Arsenijević further remarked, “We are delighted that we still exist and that the festival has turned 10, though we did not succeed in our basic, initial intention. Perhaps, that intention was brutally over-ambitious. Like, why would you change something in your society? Yet, we thought that we could make some contribution and that there would be more other initiatives creating certain synergy, thus prompting some changes to occur.”

Languages, Nationalisms, Histories 

 “History was misused before the war, and it is still misused, since all currently manufactured disagreements in the region revolve around contrasting interpretations of certain historical events. Those are the moments when our political elites conveniently stir painful memories. Hence, we historians are calling to attention against that threat.” 

And some changes did occur, exactly as a result of the Festival and the idea(l)s it promoted over the years. One noteworthy example is the Declaration on Common Language, that emerged from KROKODIL’s project Languages and Nationalisms, treating a complex issue of co-existence of four political languages in the region[1] that replaced one polycentric language previously spoken in Yugoslavia (so-called, Serbo-Croatian/Croato-Serbian). The Declaration was developed by 30 linguists, and though it was met by vociferous opposition on the part of Croatian and Serbian political elites, it has been signed by over 20,000 people throughout the region.

Discussion about the common language continued during the Festival’s debating programme, in the panel entitled “Do You Speak the Common Language,” which also served as an introduction to the Festival’s two-day conference on historical revisionism, “Who Started First – Historians Against Revisionism,” organized as part of eponymous project.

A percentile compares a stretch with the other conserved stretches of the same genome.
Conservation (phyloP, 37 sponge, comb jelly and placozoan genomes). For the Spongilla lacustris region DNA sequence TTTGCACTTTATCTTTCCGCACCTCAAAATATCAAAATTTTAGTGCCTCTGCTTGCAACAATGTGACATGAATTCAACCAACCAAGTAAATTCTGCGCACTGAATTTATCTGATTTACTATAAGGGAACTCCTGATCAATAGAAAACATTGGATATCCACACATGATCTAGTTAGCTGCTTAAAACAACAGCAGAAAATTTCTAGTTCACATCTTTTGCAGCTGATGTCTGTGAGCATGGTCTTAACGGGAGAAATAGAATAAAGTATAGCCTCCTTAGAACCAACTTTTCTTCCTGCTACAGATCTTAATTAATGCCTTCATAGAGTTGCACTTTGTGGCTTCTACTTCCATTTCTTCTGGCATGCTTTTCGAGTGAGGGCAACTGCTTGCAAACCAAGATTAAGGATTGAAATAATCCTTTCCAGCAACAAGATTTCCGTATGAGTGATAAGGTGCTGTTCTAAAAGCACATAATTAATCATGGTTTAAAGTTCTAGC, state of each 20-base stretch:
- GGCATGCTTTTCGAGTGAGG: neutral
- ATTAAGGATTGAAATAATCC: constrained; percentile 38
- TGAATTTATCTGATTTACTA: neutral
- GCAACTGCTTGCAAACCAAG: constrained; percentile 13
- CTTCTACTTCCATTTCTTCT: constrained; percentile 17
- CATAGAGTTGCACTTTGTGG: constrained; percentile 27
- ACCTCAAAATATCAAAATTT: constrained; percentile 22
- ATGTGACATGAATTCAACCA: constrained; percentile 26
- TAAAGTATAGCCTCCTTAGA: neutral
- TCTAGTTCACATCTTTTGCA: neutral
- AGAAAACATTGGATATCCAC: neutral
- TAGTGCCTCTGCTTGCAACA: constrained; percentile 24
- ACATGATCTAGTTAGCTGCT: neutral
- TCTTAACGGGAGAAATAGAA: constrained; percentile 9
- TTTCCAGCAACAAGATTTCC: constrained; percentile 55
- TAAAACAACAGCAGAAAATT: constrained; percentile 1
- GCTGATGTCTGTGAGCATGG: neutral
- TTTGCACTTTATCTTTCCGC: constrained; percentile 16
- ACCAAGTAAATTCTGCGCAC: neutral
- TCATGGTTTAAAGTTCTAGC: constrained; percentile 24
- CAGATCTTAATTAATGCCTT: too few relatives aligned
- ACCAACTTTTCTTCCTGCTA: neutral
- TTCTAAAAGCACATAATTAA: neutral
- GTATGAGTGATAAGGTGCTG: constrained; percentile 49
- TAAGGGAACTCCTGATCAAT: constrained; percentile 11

In her opening words, Serbian historian Dubravka Stojanović warned that “history remains a field open for debate, where interpretation is and should be allowed, yet without omission of facts that all contribute to the complexity of given issues.” Stojanović specifically emphasized that the project was born as an act of defiance of one fraction of historians from the region, who “decided to stand in defence of history as science,” and – together with her colleagues from Bosnia-Herzegovina, Croatia, Montenegro, Serbia and Slovenia – warned that “we need to make distinction between revision and revisionism.” Revision of historical facts, as she emphasized, is “an important part of constant examination and questioning of given interpretations” that is essential in any scientific work. Revisionism, on the other hand, “is what creates and perpetuates conflicts between states, societies and peoples. Revisionism comes to existence when one fragment of historical events is presented as the whole and is used for manufacturing of politically needed narrative.”

As a general agreement, the historians concluded, “History was misused before the war, and it is still misused, since all currently manufactured disagreements in the region revolve around contrasting interpretations of certain historical events. Those are the moments when our political elites conveniently stir painful memories. Hence, we historians are calling to attention against that threat.”

Though the studious reflection on various difficult topics occasionally produced dispiriting conclusions, the ultimate message of the 10th KROKODIL Festival was that every attempt at activism – be it through the means of culture, arts and/or science – does have effect and can indeed prompt necessary changes in this post-truth world we all share.

[1] Namely, in Bosnia-Herzegovina, Croatia, Montenegro and Serbia.